Rainwater Collection Plans and Urban Farming: Rainwater is Part of Water Rights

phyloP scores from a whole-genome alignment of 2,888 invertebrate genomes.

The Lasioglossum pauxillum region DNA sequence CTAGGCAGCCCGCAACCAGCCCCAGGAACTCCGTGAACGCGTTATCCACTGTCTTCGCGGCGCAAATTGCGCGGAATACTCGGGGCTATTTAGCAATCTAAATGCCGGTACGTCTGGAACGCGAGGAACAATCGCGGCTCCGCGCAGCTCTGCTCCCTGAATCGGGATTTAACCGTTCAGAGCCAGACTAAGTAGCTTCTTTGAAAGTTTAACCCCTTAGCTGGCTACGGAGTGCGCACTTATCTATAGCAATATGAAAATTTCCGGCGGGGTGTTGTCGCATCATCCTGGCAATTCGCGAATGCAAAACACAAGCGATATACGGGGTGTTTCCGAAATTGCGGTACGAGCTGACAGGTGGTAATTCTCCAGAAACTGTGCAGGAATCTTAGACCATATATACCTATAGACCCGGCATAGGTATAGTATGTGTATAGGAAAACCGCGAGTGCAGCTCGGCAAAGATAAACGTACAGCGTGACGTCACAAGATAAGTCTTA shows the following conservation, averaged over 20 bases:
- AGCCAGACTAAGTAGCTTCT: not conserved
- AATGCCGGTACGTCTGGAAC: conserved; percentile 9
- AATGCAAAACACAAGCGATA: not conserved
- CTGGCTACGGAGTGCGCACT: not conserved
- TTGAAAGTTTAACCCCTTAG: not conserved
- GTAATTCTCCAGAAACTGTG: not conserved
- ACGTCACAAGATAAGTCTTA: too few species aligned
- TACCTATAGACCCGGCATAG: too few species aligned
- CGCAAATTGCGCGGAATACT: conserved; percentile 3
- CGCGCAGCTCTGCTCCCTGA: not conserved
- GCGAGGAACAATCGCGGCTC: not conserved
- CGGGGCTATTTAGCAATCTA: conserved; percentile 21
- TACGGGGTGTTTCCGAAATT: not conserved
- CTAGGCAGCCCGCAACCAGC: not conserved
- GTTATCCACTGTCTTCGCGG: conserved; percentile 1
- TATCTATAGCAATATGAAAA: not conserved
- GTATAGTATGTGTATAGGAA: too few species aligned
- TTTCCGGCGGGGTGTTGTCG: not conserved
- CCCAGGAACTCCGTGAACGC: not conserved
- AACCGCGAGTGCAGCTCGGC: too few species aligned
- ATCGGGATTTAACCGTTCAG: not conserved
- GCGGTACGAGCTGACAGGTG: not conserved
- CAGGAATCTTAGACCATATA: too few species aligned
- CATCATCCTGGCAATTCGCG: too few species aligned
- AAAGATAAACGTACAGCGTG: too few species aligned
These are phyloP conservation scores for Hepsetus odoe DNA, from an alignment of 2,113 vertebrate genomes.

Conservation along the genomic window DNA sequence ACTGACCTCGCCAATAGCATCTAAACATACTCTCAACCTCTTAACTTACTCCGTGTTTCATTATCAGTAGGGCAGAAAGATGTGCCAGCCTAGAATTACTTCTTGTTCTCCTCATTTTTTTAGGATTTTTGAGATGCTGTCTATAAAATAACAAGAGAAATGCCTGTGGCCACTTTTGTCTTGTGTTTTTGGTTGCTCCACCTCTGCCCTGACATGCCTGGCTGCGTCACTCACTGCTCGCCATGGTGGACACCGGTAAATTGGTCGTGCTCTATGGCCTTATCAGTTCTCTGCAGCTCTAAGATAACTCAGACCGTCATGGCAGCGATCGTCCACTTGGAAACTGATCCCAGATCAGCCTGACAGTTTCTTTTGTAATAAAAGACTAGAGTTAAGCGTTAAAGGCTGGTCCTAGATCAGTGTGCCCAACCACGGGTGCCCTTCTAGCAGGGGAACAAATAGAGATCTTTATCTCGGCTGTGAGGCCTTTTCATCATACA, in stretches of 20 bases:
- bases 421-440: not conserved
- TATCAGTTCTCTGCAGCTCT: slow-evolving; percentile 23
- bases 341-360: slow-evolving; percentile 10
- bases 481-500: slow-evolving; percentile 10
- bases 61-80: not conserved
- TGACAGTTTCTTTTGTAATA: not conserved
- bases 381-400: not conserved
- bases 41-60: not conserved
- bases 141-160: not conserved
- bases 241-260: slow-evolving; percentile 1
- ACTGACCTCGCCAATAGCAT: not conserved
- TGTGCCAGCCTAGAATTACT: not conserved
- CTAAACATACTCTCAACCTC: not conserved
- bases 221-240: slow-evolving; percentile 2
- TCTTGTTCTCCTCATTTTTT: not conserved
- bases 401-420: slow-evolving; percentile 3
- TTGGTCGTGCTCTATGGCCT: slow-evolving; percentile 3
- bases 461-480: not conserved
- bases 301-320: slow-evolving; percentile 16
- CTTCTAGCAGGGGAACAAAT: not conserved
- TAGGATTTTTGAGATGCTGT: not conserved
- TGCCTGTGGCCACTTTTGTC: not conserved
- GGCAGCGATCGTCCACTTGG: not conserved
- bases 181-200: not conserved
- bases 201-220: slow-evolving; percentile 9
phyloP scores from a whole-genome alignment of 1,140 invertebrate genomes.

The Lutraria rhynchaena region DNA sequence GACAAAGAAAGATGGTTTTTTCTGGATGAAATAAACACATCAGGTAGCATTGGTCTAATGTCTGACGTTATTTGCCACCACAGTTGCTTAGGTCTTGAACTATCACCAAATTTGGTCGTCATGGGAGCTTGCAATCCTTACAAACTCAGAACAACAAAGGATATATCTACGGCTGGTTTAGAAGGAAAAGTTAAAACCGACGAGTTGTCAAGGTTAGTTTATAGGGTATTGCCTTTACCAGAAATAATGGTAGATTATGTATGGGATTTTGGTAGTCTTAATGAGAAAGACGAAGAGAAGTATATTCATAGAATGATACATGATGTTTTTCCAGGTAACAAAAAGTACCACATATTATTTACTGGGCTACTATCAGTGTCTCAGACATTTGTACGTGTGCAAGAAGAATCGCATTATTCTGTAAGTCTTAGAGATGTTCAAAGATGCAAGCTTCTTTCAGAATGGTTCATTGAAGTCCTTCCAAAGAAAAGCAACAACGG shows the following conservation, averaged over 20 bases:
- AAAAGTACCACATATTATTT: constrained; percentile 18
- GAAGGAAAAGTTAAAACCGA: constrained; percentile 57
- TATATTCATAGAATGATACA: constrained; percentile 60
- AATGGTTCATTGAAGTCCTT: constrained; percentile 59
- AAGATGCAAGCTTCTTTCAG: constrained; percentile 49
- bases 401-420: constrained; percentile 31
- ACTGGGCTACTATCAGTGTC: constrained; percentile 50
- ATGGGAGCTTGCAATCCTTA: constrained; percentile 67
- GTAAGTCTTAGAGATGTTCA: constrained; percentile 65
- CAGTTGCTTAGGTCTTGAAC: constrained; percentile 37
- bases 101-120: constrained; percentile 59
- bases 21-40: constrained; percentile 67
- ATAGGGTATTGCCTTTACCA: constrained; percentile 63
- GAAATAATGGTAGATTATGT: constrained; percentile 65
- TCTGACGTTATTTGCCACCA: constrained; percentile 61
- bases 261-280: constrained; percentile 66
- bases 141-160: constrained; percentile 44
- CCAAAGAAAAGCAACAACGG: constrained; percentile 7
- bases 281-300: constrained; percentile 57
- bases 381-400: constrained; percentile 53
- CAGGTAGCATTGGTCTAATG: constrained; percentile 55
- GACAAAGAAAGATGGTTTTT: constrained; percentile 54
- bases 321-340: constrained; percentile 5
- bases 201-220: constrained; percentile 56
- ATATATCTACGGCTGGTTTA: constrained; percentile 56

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Last night, while watching the Olympics, advertised a piece on collecting rainwater for watering the garden.  It seems that this practice is illegal, as it is technically stealing from those that have purchased water rights downstream of wherever you are.  Water rights, in Suburbia?  The first thing you need to understand is that Utah, despite the growing urban sprawl in the Salt Lake, Utah, Davis, and Weber counties, is an Agricultural State.  Our laws were originally written to protect the rights of farmers from other farmers, and those laws stay on the books.  With dwindling farmland in the Salt Lake valley in particular, the water rights laws seem to be more archaic than applicable.  But note, I said dwindling, not non-existent.  There are still some farms, generally small, in the area around my home.  So taking the water that someone else has spent money to procure would be stealing, and as I support farming in all forms it just isn't something I could do in all good conscience.So what is the urban farmer do to in order to decrease drinking water usage?  Is there no hope?  Does the urban farmer need to forever be a slave to municipal water districts and their high  fees?  That's what I am about to find out.  I started by emailing the director of the Utah Division of Water Resources, and the Salt Lake representative to see what exactly would be their recommended course of action.  I intend to complete this project, which would not only provide water for my plants, but also help "fuel" my aquaculture program as well.  But I want it to be legal.  There is at least one possible recourse, which is what Mark Miller Toyota took in order to use the rainwater that landed on their roof for car washes:  he worked out a deal with the Salt Lake City public works department to use their name to divert the rainwater into their cisterns.  Perhaps a similar course of action could be accomplished for residents.  After all, no self respecting urban farmer would want to be in violation of the law while accomplishing their goal.  Once I get an answer from Water Resources, I will post it.